That issue aside, I prepared the caffenol by starting with 200ml of water at a slightly higher temperature than the final 20C I was going to develop the film in. To this I added the Washing Soda and stirred the liquid until it was all dissolved and the water had gone a milky colour. Then I added the vitamin C power and again stirred it until dissolved. In the instructions I read on the web the vitamin C should produce some bubbles in the mixture, but I didn’t observe any.

Finally I added the coffee granules and again stirred the now dark brown mixture until it was completely gone. By this time the water was a sort of thin soup with quite a strong coffee smell. I had read on various sites that the smell was awful but I found it fine.

Once the developer was prepared, I loaded the tank and filled it with water to get the film thoroughly wet and left it to soak for about 10 minutes standing in a sink of water at the correct 20C. Then I poured the water out, and the developer in and started the continuous agitation that the Agfa tank needs. It was at this point that I discovered that the tank must have a slight leak because the water I was standing the tank in to maintain temperature started to turn a light brown colour!

Fortunately, the leak was only slight because the water didn’t get any browner and I was able to continue the development. I timed this stage at 12 minutes, and then tipped the developer away down the sink (it’s a one use only mixture). I then gave the tank two full washes in clean water to get rid of all the caffenol.

I followed this up with a standard Illford rapid fixer at 1 to 5 for about 10 minutes until the fixing was complete. A useful tip here is to place a piece of the film leader into a small quantity of the fixer at the same time as you pour it into the tank – once the leader is clear you know the film in the tank will be, although I always give it about twice that time for safety – you can’t over fix.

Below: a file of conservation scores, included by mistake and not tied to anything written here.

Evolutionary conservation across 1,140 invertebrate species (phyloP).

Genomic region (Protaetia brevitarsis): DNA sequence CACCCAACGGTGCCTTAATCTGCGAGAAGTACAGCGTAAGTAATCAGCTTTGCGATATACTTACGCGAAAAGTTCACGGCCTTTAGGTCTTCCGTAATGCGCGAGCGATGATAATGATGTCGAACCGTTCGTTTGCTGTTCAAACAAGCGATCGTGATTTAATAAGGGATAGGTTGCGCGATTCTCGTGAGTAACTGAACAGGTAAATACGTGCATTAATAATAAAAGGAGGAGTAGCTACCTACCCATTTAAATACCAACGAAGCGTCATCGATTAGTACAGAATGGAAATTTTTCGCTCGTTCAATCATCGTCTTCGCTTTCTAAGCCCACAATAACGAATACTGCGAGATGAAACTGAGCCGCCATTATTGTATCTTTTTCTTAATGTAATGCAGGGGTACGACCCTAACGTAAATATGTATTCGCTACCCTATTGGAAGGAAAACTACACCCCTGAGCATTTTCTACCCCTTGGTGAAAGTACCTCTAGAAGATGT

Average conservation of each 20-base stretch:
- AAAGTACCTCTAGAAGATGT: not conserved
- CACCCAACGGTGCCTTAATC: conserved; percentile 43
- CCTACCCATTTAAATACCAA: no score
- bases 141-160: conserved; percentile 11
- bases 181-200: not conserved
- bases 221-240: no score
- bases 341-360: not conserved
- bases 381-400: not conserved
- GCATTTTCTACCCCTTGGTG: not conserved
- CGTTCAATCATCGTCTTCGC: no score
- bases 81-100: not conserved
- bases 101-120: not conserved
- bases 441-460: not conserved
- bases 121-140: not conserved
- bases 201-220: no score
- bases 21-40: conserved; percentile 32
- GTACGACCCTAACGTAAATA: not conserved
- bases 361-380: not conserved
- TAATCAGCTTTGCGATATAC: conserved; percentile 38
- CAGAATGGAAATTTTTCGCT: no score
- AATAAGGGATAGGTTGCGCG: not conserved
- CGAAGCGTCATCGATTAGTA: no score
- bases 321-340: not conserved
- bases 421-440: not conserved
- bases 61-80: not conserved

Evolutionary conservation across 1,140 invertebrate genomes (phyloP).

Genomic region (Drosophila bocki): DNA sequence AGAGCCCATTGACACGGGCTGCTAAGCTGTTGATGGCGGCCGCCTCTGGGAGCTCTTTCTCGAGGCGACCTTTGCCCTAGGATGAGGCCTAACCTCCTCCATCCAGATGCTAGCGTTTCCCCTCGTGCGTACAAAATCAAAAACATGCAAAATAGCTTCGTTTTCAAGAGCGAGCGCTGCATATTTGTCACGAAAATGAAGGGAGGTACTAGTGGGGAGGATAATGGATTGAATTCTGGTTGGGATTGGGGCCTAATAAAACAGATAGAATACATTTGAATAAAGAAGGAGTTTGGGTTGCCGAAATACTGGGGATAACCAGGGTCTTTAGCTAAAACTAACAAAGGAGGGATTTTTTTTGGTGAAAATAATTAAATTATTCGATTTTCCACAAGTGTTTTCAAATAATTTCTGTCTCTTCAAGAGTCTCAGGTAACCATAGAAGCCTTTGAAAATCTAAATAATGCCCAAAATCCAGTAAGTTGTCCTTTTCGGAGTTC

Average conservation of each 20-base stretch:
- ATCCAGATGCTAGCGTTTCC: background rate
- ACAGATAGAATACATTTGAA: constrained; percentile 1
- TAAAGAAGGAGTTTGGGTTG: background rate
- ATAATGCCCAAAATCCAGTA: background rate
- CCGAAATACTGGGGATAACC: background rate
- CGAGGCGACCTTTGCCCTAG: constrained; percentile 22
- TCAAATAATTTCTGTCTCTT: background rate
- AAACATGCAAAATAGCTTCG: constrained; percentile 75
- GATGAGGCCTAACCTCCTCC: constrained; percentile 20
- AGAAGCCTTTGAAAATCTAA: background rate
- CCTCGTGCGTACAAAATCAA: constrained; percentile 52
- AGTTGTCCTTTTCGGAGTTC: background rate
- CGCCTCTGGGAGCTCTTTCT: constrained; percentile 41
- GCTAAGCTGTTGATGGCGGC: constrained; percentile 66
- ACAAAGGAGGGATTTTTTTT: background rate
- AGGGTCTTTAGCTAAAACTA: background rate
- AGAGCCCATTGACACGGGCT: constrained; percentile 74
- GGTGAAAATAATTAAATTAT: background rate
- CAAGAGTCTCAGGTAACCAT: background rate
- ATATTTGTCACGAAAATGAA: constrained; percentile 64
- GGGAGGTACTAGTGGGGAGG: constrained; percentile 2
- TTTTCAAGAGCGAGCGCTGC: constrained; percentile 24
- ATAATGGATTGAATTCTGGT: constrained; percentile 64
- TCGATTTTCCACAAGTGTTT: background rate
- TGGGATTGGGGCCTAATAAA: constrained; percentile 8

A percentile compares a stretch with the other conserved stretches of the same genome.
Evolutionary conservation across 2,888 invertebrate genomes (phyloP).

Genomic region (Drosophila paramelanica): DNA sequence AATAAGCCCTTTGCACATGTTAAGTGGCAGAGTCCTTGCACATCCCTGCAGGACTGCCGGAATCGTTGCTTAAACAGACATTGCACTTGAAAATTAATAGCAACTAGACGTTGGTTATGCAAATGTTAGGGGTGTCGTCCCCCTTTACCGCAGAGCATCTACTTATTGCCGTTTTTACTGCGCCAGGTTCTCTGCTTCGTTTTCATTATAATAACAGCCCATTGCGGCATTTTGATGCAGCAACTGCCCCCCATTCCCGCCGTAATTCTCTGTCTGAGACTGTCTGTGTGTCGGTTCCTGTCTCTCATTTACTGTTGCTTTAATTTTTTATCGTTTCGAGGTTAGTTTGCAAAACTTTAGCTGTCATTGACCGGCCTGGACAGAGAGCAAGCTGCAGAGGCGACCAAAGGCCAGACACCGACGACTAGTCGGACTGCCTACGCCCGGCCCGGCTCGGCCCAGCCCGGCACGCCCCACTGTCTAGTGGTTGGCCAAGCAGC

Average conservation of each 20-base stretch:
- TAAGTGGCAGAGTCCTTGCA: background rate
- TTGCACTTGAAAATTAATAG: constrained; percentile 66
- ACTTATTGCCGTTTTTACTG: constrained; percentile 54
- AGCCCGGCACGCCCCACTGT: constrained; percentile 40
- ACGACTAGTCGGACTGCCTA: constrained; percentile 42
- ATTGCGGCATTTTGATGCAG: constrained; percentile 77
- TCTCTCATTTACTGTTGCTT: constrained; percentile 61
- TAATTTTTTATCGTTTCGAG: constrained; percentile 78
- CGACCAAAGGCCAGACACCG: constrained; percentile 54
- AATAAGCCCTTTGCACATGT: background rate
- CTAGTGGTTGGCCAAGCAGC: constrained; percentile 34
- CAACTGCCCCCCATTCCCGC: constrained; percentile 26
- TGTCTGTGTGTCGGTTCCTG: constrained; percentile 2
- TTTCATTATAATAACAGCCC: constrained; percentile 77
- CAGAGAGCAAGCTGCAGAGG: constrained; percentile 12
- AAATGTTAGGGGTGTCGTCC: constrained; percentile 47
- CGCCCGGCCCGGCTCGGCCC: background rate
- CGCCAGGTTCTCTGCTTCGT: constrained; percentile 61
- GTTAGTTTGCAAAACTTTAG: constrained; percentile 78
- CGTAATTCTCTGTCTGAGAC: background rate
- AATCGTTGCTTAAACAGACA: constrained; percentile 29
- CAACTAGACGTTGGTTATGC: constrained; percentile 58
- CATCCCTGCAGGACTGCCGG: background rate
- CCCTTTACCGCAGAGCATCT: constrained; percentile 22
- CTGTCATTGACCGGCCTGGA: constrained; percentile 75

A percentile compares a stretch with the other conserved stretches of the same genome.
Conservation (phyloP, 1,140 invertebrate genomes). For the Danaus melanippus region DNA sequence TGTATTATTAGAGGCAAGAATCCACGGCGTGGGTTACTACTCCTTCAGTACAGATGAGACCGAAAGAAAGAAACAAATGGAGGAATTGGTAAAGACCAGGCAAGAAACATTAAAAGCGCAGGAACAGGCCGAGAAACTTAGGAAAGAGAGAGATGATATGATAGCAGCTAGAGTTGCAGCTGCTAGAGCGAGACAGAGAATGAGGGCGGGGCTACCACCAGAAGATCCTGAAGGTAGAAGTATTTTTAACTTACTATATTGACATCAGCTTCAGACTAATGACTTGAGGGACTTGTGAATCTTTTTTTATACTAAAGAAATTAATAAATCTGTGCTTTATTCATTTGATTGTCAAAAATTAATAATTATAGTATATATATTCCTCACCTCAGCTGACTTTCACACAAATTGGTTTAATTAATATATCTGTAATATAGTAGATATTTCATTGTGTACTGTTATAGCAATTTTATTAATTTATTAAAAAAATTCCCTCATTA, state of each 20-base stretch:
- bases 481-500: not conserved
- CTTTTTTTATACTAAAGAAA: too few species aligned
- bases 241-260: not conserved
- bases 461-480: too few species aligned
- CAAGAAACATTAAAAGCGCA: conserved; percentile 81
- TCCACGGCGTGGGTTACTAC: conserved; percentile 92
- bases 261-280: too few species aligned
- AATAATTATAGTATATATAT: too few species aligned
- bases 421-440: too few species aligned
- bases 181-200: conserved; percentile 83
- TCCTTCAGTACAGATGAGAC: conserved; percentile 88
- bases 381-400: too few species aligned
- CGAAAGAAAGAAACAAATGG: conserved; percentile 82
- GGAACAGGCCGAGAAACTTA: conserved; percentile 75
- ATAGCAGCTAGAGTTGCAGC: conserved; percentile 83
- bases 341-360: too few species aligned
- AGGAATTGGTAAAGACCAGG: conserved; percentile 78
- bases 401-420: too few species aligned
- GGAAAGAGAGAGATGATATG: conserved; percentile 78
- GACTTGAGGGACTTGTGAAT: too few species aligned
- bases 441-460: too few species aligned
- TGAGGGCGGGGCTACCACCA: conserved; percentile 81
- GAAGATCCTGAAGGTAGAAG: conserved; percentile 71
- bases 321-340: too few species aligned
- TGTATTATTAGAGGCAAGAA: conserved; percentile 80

With the fixing stage over I poured the fixer into an air tight container for use another time and placed the tank under a running tap for a few minutes to wash the fixer off. Then I could open the tank to look at the results.


So how did this all work out – did I get any useful negatives from developing film in coffee? Well yes and no.

Once I opened the tank I discovered that the film had not properly gathered onto the spiral reel and was all bunched up in the centre. This can be a problem with the Agfa daylight tank – it works by pulling the film onto the spiral with the lid closed, which means you can load it in daylight but if the film isn’t completely central it doesn’t pull into the spiral.

Because of this there were portions of the film which never got touched by the developer or fixer and were basically un-developed film. However, there were a few frames on the outside which did get developed, so I at least had a chance to see how the process had worked.

The results I could get are shown below. I’m reasonably impressed that they came out quite well. If it hadn’t been for the screw up in loading the tank I would probably have had a whole reel of quite well developed negatives. The grain is quite noticeable, but that does add to the ‘look and feel’ a bit.

Note that these were all duplicated with a slide duplicator using my Nex 6 and a Helios 44 58mm f/2.0 lens and have had a certain amount of processing in Lightroom to convert them from negatives to positives, but not had much else done to them. I think it’s encouraging enough that I might try some more developing with coffee – although next time I’ll use my Paterson tank.